Racist acts, particularly anti-Black racism, have a long history in higher education. If colleges and universities wait to respond only to individual events or act only after harm is done to their communities, they will fail to truly create safe, equitable conditions. By focusing only on the circumstances of individual incidents, institutions don't address the systemic ways university policies impede the success and safety of Black, Indigenous, and people of color in their communities.
Just as the pandemic has highlighted the disproportionate impact of the crisis on marginalized communities – who experienced higher rates of infection, greater negative financial impact and were more likely not to have the resources to succeed during remote learning – the recent bomb threats against HBCUs and Black student spaces have made visible what continuously underlines the college experience for communities of color: having their presence questioned and threatened. Higher education institutions have a responsibility to scrutinize and address the ways their policies contribute to this pervasive culture of intimidation.
The National Association for Diversity Officers in Higher Education (NADOHE) recently created “A Framework for Advancing Anti-Racism on Campus” to support the work of diversity officers and higher education leaders in addressing common areas of concern that contribute to racial inequities on campus. We highlight 10 areas where we believe leaders can make the most impact, including institutional structure; policies and procedures; resource allocation; academic equity and student success; curriculum and pedagogy; hiring, retention, and promotion; institutional programming; education, training, and employee development; campus climate; and admissions and access.
At the height of the racial justice uprisings led by the Black Lives Matter movement in 2020, institutions across the country made promises to address racism on campus. While reactions varied widely, the common short-term programs and verbal commitments are not enough. Any college or university committed to transformative change must commit to sustained action that includes reviewing its institutional structures and policies honestly. The foundations of higher education include structures, policies, and practices that are rooted in racism, and any house built upon those foundations will have cracks.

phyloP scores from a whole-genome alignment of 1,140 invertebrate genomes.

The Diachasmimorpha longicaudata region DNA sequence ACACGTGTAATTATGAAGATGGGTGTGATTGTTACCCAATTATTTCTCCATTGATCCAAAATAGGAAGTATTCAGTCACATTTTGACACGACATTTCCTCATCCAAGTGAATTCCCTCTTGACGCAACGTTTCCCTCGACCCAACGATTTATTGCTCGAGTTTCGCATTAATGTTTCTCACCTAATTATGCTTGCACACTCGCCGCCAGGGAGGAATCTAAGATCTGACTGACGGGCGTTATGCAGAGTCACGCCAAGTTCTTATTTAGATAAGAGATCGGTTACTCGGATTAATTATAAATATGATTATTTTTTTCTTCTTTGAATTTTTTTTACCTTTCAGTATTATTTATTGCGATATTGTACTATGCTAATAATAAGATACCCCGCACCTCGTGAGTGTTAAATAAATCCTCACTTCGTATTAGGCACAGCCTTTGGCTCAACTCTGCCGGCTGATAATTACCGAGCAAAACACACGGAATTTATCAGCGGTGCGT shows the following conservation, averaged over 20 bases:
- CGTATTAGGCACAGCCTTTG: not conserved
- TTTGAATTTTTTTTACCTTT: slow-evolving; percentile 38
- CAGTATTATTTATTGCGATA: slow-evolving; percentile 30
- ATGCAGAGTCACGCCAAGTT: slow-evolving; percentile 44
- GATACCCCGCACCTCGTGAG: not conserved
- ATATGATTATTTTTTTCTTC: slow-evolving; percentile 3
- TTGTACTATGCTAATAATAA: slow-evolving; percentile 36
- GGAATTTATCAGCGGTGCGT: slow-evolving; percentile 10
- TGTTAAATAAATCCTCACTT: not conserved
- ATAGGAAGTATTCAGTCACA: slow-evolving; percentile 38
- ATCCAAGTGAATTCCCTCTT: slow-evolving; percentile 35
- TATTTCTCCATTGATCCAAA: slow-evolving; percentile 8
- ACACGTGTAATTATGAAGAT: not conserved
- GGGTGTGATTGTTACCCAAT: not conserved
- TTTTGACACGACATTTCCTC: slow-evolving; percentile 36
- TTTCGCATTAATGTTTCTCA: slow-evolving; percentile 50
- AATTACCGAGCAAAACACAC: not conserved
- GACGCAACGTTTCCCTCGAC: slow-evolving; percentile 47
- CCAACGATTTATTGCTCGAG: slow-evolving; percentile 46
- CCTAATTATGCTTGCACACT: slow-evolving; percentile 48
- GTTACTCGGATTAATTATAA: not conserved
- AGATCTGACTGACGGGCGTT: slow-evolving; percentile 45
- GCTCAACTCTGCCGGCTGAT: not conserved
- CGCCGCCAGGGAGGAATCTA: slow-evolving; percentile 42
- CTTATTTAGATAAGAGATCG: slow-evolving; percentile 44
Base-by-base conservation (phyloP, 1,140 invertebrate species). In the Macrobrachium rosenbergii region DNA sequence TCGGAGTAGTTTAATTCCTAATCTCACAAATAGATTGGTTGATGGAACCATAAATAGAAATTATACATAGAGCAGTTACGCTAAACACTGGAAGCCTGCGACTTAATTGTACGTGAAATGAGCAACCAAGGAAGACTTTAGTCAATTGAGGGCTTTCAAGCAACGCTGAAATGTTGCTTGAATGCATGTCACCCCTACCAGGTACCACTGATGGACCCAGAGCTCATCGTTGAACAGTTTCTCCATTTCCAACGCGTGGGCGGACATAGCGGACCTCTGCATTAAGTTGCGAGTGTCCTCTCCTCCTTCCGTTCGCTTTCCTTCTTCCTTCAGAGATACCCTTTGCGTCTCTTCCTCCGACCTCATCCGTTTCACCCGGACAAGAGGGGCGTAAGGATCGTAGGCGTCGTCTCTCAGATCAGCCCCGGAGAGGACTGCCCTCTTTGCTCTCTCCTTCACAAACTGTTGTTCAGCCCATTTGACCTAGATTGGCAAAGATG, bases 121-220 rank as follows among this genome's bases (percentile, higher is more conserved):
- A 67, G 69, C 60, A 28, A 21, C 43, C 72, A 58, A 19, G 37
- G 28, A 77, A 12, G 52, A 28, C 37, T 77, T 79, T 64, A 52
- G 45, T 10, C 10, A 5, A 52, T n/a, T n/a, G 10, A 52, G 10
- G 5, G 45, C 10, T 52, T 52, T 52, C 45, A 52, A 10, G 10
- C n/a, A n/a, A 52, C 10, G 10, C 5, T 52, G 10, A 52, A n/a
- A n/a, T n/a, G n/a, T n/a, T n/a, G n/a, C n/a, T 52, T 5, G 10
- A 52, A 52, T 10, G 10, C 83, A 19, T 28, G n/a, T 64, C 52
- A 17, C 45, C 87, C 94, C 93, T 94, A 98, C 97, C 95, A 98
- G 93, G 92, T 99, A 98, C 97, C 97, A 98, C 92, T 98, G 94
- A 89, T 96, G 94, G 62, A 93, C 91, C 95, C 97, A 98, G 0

Centering racial justice may require foregoing policies that institutions have relied on in the past. Legacy admissions and test scores that are proven not to be indicators of a student’s ability to succeed in college become barriers to entry for students of color seeking entry to selective colleges. The wealth gap between white and Black families remains as wide as it was in 1968, making it more difficult for Black families to pay for test-prep or counseling. Black students are also more likely to go to schools with fewer resources. When this inequality is hidden in measurements to decide college admission, that inequality grows.
Even for those who are accepted, the campus culture can negatively impact the sense of belonging for students of color. Predominantly white institutions continue to produce outcomes where Black and other students of color have lower academic persistence, retention, and graduation rates, some of which can be attributed to negative experiences perpetuated by their peers, faculty, and staff. Black students graduate at lower rates than white students and leave college with higher amounts of debt than white students. We must understand the realities of race in order to bend higher education toward just outcomes for all students.
Colleges and universities can dismantle structural racism and it is a failure of imagination to believe they have no power to address it. Higher education plays a direct role in the student loan debt crisis that disproportionately hinders marginalized communities, institutional policies that erect additional barriers for immigrant students, and hiring and promotion processes that disadvantage marginalized scholars. If leaders across institutions adopt a unified anti-racism framework and devote the resources necessary to enact these changes, we have a hope of meaningfully addressing racial inequities.
A purported belief that institutions can only change incrementally, temporarily hinders institutions from being committed to racial equity. The pandemic showed that institutions are capable of making quick policy changes, with many admissions offices adopting test-optional policies due to test-makers canceling scheduled testing dates. Reticence by some universities to enact policies that improve conditions for students of color on campus is less about institutional adaptability than about the fear of decentering wealthier families.
Leaders in higher education have a responsibility to educate ourselves and our communities about these problems and take action to change them. We have the tools, we have the skills, we have no excuses.
Paulette Granberry Russell is president of the National Association for Diversity Officers in Higher Education (NADOHE).
This opinion piece originally appeared in the March 17, 2022 edition of Diverse.